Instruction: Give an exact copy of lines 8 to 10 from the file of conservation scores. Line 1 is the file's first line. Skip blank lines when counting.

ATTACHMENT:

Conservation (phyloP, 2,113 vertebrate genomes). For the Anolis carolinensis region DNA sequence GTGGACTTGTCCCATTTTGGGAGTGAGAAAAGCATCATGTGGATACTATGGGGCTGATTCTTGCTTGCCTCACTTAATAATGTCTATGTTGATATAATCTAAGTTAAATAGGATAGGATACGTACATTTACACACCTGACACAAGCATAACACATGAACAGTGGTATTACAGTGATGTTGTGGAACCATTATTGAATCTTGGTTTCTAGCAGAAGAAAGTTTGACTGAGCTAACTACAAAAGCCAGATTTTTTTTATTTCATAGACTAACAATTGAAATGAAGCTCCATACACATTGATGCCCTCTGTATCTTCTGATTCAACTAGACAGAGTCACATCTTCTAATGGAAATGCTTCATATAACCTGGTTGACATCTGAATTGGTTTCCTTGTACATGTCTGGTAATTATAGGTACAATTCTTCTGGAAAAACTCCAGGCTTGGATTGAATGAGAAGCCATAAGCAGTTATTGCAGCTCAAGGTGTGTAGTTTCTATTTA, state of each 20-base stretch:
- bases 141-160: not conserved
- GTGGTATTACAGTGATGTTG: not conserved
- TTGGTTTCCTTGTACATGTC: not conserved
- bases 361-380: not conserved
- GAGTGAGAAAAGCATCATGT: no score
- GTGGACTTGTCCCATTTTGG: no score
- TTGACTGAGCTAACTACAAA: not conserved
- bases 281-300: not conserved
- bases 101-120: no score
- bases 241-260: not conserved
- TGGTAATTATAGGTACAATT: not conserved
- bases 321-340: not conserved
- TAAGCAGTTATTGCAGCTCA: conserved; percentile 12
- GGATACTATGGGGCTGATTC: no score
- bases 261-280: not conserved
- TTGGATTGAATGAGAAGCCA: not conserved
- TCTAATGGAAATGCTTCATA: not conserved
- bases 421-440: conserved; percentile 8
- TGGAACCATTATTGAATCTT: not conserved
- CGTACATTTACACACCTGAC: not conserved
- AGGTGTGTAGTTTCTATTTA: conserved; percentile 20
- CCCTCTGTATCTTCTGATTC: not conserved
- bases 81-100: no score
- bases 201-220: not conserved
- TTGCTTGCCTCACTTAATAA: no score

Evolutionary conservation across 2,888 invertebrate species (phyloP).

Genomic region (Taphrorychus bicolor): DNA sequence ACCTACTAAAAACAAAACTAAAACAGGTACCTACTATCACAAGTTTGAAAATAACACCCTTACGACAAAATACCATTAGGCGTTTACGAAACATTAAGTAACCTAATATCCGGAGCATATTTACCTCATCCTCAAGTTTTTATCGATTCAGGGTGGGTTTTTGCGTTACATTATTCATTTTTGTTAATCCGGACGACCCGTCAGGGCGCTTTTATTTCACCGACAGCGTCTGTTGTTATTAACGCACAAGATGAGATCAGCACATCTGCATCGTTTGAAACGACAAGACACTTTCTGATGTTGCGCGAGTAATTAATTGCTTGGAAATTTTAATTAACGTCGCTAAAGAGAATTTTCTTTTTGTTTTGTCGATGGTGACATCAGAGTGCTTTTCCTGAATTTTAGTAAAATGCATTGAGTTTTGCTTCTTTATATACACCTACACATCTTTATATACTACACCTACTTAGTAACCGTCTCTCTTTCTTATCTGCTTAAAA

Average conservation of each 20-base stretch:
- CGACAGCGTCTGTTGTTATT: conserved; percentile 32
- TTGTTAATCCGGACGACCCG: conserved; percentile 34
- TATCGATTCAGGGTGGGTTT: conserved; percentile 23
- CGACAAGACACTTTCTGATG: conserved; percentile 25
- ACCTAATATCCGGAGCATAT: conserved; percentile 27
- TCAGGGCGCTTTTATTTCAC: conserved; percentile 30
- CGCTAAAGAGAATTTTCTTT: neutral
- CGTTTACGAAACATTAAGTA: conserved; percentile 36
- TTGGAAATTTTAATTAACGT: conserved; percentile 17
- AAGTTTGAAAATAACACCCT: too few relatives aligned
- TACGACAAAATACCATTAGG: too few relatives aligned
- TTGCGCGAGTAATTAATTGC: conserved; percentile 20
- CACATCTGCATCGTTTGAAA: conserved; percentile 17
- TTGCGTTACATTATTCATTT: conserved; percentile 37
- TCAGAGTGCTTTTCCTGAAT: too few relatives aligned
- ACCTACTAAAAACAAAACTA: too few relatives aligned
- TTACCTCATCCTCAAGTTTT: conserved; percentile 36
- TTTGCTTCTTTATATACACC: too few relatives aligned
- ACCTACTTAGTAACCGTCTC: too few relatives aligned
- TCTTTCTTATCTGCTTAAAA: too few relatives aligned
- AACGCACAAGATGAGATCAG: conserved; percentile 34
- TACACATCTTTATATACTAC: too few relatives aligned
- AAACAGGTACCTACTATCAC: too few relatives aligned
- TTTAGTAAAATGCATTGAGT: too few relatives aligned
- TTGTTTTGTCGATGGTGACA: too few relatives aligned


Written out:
- TTGACTGAGCTAACTACAAA: not conserved
- bases 281-300: not conserved
- bases 101-120: no score